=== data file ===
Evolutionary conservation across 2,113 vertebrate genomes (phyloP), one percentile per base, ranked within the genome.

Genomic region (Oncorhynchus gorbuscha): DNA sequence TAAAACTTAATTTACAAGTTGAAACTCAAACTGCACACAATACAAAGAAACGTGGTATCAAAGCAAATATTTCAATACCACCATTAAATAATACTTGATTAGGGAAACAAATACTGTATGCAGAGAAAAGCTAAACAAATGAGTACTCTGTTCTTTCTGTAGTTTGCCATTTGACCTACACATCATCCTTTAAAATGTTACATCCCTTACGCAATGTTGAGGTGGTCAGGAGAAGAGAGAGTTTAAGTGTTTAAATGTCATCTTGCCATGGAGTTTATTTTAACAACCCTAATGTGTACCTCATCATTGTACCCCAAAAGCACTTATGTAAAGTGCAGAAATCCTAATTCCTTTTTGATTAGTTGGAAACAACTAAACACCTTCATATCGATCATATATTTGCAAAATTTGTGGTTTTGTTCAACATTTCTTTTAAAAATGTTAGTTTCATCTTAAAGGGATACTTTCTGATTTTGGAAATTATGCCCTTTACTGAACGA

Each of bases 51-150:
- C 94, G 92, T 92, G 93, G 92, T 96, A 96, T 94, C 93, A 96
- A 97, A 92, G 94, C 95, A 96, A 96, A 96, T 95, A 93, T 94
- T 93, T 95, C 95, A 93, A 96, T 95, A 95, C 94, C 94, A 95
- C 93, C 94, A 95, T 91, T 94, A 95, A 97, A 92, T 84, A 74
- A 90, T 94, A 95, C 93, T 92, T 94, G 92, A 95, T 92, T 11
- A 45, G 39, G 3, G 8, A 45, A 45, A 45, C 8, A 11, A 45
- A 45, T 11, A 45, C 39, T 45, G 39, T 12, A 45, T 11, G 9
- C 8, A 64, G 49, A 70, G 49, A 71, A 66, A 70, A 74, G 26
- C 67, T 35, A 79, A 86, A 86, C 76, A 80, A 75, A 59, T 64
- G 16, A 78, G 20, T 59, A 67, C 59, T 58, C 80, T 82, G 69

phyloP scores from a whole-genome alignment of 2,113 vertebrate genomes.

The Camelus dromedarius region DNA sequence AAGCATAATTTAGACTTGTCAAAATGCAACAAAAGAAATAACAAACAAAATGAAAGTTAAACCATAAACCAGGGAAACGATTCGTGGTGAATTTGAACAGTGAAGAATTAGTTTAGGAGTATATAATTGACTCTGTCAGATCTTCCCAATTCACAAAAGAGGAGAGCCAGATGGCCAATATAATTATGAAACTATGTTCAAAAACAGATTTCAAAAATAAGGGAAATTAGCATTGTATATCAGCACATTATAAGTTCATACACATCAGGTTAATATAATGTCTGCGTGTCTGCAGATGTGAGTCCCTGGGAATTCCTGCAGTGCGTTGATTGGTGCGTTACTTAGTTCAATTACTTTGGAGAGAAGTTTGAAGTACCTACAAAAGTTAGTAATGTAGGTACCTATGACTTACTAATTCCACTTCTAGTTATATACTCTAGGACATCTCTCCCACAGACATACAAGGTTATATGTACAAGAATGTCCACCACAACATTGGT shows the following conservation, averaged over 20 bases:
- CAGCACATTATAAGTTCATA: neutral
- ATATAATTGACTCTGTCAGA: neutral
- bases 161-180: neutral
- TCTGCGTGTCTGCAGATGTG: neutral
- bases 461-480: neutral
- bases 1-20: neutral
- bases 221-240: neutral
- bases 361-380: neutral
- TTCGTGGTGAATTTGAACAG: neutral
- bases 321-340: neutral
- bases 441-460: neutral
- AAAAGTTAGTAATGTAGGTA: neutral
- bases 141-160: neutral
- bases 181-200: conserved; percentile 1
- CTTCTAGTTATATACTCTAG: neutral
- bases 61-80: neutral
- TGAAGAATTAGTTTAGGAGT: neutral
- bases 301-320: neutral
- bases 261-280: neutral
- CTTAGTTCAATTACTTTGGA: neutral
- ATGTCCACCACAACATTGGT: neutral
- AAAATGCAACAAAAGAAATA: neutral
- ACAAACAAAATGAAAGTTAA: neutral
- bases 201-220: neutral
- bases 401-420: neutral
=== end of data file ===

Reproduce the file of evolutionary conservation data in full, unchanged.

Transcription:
Evolutionary conservation across 2,113 vertebrate genomes (phyloP), one percentile per base, ranked within the genome.

Genomic region (Oncorhynchus gorbuscha): DNA sequence TAAAACTTAATTTACAAGTTGAAACTCAAACTGCACACAATACAAAGAAACGTGGTATCAAAGCAAATATTTCAATACCACCATTAAATAATACTTGATTAGGGAAACAAATACTGTATGCAGAGAAAAGCTAAACAAATGAGTACTCTGTTCTTTCTGTAGTTTGCCATTTGACCTACACATCATCCTTTAAAATGTTACATCCCTTACGCAATGTTGAGGTGGTCAGGAGAAGAGAGAGTTTAAGTGTTTAAATGTCATCTTGCCATGGAGTTTATTTTAACAACCCTAATGTGTACCTCATCATTGTACCCCAAAAGCACTTATGTAAAGTGCAGAAATCCTAATTCCTTTTTGATTAGTTGGAAACAACTAAACACCTTCATATCGATCATATATTTGCAAAATTTGTGGTTTTGTTCAACATTTCTTTTAAAAATGTTAGTTTCATCTTAAAGGGATACTTTCTGATTTTGGAAATTATGCCCTTTACTGAACGA

Each of bases 51-150:
- C 94, G 92, T 92, G 93, G 92, T 96, A 96, T 94, C 93, A 96
- A 97, A 92, G 94, C 95, A 96, A 96, A 96, T 95, A 93, T 94
- T 93, T 95, C 95, A 93, A 96, T 95, A 95, C 94, C 94, A 95
- C 93, C 94, A 95, T 91, T 94, A 95, A 97, A 92, T 84, A 74
- A 90, T 94, A 95, C 93, T 92, T 94, G 92, A 95, T 92, T 11
- A 45, G 39, G 3, G 8, A 45, A 45, A 45, C 8, A 11, A 45
- A 45, T 11, A 45, C 39, T 45, G 39, T 12, A 45, T 11, G 9
- C 8, A 64, G 49, A 70, G 49, A 71, A 66, A 70, A 74, G 26
- C 67, T 35, A 79, A 86, A 86, C 76, A 80, A 75, A 59, T 64
- G 16, A 78, G 20, T 59, A 67, C 59, T 58, C 80, T 82, G 69

phyloP scores from a whole-genome alignment of 2,113 vertebrate genomes.

The Camelus dromedarius region DNA sequence AAGCATAATTTAGACTTGTCAAAATGCAACAAAAGAAATAACAAACAAAATGAAAGTTAAACCATAAACCAGGGAAACGATTCGTGGTGAATTTGAACAGTGAAGAATTAGTTTAGGAGTATATAATTGACTCTGTCAGATCTTCCCAATTCACAAAAGAGGAGAGCCAGATGGCCAATATAATTATGAAACTATGTTCAAAAACAGATTTCAAAAATAAGGGAAATTAGCATTGTATATCAGCACATTATAAGTTCATACACATCAGGTTAATATAATGTCTGCGTGTCTGCAGATGTGAGTCCCTGGGAATTCCTGCAGTGCGTTGATTGGTGCGTTACTTAGTTCAATTACTTTGGAGAGAAGTTTGAAGTACCTACAAAAGTTAGTAATGTAGGTACCTATGACTTACTAATTCCACTTCTAGTTATATACTCTAGGACATCTCTCCCACAGACATACAAGGTTATATGTACAAGAATGTCCACCACAACATTGGT shows the following conservation, averaged over 20 bases:
- CAGCACATTATAAGTTCATA: neutral
- ATATAATTGACTCTGTCAGA: neutral
- bases 161-180: neutral
- TCTGCGTGTCTGCAGATGTG: neutral
- bases 461-480: neutral
- bases 1-20: neutral
- bases 221-240: neutral
- bases 361-380: neutral
- TTCGTGGTGAATTTGAACAG: neutral
- bases 321-340: neutral
- bases 441-460: neutral
- AAAAGTTAGTAATGTAGGTA: neutral
- bases 141-160: neutral
- bases 181-200: conserved; percentile 1
- CTTCTAGTTATATACTCTAG: neutral
- bases 61-80: neutral
- TGAAGAATTAGTTTAGGAGT: neutral
- bases 301-320: neutral
- bases 261-280: neutral
- CTTAGTTCAATTACTTTGGA: neutral
- ATGTCCACCACAACATTGGT: neutral
- AAAATGCAACAAAAGAAATA: neutral
- ACAAACAAAATGAAAGTTAA: neutral
- bases 201-220: neutral
- bases 401-420: neutral